For dog lovers that are predisposed to sneezing and wheezing at the mere proximity of a canine breed, there has been a recent rise in popularity for “hypoallergenic” pets that will allegedly not cause these reactions for allergy sufferers. Many Americans have been sold on the novel idea that certain dog breeds with short fur or hair will not shed the normal allergens that incite the sneezes. Among the most commonly known dog breeds that top the list for allergic individuals include the Bichon Frise, Schnauzer, Yorkshire Terrier, Shih Tzu, Poodle, Italian Greyhound, and even President Obama’s Portuguese Water Dog. However, a recent research study on dog allergens suggests that there is a very different tale behind the “hypoallergenic” myth.
Published within the American Journal of Rhinology and Allergy, researchers in Detroit conducted a study on purebred and mixed breed dogs that are supposedly hypoallergenic according to the American Kennel Club, in comparison to dogs that are not. Researchers visited 173 single-dog homes, vacuumed their bedroom floors, and collected samples of the most common dog allergen known as canis familiaris 1, a protein found in saliva. Results indicated that the dogs labeled as “hypoallergenic” averaged the same amount of this protein as non-hypoallergenic dogs, with the allergen canis familiaris 1 being found in all but 10 homes. As expected by the researchers, there was no statistically significant different found between the amounts of allergens across various dog breeds.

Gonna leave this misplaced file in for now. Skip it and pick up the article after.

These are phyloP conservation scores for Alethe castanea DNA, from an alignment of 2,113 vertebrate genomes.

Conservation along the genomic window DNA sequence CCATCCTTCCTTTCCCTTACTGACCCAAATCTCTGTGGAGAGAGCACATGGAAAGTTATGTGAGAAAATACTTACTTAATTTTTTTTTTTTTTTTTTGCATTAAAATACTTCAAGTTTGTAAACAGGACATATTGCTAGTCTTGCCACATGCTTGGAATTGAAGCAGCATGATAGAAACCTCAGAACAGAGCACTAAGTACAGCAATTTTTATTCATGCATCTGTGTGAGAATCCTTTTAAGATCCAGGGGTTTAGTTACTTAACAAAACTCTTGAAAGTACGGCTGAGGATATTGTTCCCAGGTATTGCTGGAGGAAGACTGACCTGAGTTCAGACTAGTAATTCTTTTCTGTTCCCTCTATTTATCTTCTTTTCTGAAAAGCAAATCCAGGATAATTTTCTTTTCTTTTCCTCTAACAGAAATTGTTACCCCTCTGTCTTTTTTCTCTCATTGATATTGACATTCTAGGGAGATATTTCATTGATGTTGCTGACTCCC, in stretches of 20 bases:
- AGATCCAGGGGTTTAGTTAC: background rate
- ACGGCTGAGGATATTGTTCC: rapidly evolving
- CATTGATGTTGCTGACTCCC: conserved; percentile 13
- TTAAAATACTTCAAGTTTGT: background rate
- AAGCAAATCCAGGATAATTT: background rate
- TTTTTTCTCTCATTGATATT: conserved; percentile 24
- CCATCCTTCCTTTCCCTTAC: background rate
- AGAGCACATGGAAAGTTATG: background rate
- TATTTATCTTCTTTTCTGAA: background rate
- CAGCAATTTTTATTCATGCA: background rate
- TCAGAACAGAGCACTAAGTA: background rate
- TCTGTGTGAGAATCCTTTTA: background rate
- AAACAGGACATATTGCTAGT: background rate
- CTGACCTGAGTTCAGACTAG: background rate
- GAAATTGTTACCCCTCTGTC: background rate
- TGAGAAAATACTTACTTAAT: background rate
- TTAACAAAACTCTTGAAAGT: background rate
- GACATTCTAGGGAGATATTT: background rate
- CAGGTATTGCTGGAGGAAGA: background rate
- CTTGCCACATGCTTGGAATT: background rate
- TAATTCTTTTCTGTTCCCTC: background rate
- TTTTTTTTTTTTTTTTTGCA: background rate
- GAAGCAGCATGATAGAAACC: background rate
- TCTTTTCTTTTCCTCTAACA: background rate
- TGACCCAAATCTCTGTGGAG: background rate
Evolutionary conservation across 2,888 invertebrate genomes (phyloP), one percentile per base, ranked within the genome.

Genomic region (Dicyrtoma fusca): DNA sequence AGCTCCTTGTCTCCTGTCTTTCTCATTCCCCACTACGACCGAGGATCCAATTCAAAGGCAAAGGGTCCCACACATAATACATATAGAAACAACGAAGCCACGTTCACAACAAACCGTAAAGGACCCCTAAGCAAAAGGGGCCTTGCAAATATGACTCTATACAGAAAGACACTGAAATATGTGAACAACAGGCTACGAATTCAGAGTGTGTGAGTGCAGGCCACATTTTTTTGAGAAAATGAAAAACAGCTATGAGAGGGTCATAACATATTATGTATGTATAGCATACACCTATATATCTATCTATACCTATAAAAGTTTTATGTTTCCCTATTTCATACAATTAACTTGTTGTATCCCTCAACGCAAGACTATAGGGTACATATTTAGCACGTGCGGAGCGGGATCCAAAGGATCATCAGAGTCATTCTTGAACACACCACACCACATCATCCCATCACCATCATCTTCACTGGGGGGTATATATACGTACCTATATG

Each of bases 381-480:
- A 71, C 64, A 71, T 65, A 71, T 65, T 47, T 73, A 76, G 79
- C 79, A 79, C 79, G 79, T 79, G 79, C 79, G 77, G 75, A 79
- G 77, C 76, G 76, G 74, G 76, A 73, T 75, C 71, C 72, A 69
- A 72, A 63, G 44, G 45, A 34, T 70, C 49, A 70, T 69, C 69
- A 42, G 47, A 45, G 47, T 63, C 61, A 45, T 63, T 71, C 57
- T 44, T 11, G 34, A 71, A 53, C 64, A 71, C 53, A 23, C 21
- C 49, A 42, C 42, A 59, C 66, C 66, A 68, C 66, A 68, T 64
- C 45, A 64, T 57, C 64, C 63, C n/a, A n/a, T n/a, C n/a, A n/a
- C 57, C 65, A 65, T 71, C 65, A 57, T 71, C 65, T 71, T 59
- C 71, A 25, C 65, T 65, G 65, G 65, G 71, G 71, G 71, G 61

However, the study did stumble upon a number of factors that decreased the amount of dog allergens lurking in the homes unrelated to whether the family was “hypo-allergenic” or not. Allergen levels were significantly lower in homes with tile or wood floors rather than carpeting, while the number of allergens found was higher in homes that had a spayed or neutered dog. Researchers concluded that pet owners could reduce the likelihood of being exposed to allergens by limiting the rooms that dogs are allowed in; however, the study even found that dogs kept entirely outdoors did not eliminate the appearance of canis familiaris 1 in the house.